After a general parliamentary election had taken place, the radical-liberal party again came to power (June, 1913). The main object of the new government was the introduction of a new constitution, in which they succeeded June 5, 1915. The most important provision in this “freest constitution in the world” is that equal suffrage is given to all, men and women. It may now be said that with this instrument whenever the Danish people make up their minds they can have the Single Tax.

In October, 1913, the government proposed a bill providing for a new general real estate assessment with separate land valuation. This very important proposal caused much debate, both in parliament and in the country. The bill was unanimously adopted by the lower house (Folketinget), but was rejected by the conservatives in the upper house (Landstinget), and did not become law.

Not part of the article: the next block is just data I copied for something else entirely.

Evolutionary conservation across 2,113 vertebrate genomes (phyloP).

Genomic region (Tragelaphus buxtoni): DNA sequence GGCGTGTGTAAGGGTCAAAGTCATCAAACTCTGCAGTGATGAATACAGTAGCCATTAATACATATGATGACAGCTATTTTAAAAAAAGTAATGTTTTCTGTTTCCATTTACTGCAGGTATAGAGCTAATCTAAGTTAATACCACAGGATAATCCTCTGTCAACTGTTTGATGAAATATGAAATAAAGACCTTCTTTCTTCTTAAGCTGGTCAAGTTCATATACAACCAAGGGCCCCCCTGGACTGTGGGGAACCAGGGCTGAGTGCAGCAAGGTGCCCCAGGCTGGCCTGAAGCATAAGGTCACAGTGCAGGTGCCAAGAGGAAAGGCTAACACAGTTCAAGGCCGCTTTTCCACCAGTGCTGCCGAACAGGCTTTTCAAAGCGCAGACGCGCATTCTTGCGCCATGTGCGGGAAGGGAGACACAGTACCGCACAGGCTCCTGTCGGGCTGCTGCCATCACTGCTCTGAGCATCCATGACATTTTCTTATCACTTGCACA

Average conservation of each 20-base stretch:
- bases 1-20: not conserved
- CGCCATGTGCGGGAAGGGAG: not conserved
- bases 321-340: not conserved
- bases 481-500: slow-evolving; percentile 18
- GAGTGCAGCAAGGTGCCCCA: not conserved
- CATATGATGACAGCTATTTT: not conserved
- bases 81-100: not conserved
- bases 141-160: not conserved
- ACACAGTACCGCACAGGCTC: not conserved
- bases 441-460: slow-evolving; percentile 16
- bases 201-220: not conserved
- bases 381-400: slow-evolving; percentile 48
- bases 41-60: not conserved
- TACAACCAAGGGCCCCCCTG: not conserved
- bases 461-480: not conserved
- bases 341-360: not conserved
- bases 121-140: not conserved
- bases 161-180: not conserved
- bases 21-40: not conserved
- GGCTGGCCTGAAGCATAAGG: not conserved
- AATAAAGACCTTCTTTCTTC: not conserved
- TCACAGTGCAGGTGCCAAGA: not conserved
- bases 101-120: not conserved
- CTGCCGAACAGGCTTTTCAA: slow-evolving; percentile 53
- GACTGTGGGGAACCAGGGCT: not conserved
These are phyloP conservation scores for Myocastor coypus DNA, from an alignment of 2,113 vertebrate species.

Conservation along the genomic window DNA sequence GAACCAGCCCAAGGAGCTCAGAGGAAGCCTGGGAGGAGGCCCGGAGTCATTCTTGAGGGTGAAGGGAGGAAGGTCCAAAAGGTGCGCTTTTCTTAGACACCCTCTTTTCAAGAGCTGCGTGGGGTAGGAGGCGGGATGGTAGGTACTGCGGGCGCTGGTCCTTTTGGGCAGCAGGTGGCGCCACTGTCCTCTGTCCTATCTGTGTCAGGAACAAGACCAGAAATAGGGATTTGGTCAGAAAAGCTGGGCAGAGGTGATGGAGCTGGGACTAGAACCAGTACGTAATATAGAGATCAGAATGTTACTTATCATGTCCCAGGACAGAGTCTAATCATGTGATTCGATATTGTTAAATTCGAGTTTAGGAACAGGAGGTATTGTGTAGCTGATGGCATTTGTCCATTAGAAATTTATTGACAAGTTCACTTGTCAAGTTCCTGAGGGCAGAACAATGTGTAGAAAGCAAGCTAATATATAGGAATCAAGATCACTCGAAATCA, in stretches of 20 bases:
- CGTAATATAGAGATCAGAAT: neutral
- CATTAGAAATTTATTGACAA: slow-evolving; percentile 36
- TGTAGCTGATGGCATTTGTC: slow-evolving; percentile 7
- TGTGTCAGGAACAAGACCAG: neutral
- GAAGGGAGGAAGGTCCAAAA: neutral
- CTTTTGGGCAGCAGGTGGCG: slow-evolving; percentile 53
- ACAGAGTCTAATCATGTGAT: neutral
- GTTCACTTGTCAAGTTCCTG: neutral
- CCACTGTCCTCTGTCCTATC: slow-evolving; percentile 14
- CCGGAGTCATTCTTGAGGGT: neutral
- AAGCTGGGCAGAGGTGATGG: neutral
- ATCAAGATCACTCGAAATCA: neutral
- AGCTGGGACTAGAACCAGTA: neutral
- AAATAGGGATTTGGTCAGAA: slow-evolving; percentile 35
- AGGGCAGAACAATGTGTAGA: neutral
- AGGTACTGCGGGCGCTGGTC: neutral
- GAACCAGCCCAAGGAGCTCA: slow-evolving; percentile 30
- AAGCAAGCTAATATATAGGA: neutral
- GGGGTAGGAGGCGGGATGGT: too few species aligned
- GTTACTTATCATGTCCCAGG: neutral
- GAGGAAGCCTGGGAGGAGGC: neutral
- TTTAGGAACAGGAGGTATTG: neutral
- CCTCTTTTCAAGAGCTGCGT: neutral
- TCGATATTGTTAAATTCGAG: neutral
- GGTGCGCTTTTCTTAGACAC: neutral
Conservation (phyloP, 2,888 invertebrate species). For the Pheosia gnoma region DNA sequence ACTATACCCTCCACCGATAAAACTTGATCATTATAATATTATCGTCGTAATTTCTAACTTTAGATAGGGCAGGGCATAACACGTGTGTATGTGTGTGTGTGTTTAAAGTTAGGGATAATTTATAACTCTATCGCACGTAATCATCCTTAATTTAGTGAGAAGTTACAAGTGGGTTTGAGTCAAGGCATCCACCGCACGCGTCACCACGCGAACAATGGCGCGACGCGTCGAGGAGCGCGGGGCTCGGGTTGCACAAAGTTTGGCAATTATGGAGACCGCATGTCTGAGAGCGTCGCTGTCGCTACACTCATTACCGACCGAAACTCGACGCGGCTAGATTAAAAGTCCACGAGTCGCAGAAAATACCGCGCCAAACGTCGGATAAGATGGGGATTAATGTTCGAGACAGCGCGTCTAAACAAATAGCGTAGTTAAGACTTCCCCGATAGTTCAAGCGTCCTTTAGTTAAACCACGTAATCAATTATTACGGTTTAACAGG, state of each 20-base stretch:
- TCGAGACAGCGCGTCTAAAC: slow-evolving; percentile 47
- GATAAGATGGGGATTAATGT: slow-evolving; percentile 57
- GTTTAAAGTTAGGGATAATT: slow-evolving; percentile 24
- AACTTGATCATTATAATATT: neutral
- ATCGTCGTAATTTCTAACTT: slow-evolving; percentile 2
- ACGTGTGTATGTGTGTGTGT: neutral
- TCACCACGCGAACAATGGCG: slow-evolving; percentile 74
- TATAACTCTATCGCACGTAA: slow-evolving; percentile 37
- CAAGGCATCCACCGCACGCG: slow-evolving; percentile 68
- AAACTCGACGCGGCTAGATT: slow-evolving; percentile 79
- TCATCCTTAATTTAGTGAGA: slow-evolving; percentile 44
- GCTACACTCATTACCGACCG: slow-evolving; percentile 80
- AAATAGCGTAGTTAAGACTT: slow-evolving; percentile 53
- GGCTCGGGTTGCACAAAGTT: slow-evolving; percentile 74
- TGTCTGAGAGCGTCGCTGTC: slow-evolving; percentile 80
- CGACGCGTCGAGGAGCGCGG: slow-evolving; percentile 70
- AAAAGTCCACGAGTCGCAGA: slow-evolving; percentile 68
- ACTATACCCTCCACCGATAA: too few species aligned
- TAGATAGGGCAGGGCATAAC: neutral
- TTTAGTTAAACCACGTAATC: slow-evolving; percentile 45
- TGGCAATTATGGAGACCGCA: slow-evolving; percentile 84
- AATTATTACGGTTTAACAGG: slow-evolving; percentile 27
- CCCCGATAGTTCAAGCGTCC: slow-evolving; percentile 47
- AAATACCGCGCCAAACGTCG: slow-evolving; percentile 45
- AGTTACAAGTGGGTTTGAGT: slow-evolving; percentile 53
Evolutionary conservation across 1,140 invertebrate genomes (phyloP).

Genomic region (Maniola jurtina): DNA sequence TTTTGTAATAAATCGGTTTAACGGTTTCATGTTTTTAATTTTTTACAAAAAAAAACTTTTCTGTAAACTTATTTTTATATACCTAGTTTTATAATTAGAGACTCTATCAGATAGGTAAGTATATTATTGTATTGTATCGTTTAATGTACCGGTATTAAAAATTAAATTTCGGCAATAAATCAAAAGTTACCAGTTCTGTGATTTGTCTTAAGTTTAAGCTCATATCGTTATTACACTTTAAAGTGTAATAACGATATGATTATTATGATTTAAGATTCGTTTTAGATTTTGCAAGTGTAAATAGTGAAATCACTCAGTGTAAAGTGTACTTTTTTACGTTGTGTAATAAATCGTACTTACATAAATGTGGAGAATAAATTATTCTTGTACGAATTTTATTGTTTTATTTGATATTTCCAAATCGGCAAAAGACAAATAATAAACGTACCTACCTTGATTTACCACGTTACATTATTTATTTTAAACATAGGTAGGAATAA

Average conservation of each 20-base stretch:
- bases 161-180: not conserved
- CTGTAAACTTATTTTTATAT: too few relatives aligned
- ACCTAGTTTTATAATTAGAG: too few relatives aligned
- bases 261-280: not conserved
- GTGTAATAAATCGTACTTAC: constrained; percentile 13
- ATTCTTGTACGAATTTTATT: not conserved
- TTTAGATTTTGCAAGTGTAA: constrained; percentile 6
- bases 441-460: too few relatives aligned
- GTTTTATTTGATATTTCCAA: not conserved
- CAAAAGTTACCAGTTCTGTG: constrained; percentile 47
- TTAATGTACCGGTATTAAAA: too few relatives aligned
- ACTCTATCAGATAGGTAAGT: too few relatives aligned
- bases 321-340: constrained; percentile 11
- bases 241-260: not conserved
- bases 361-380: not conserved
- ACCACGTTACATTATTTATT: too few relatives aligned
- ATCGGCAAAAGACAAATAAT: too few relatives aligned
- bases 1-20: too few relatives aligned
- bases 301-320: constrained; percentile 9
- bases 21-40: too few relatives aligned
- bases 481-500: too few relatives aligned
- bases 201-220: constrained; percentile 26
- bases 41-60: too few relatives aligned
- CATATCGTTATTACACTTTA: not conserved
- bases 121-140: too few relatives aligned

In November, 1915, the government again placed the (1913) real estate assessment bill before the parliament. The land valuation provisions of the bill caused a very interesting debate which showed how the irresistible power of the land value taxation movement had grown. Just before Christmas (1915) the bill was carried in both houses. The first general separate land valuation in Denmark took place in 1916.

The Single Tax system is being persistently discussed throughout our country, both in newspapers and at meetings. Single Tax literature has been abundantly circulated among the people. Henry George’s books, The Condition of Labor and Progress and Poverty have been translated into Danish by our veteran Single Tax champion, Mr. Jakob E. Lange, who has also written an excellent book on political economy. Protection or Free Trade has been translated into Danish by the writer.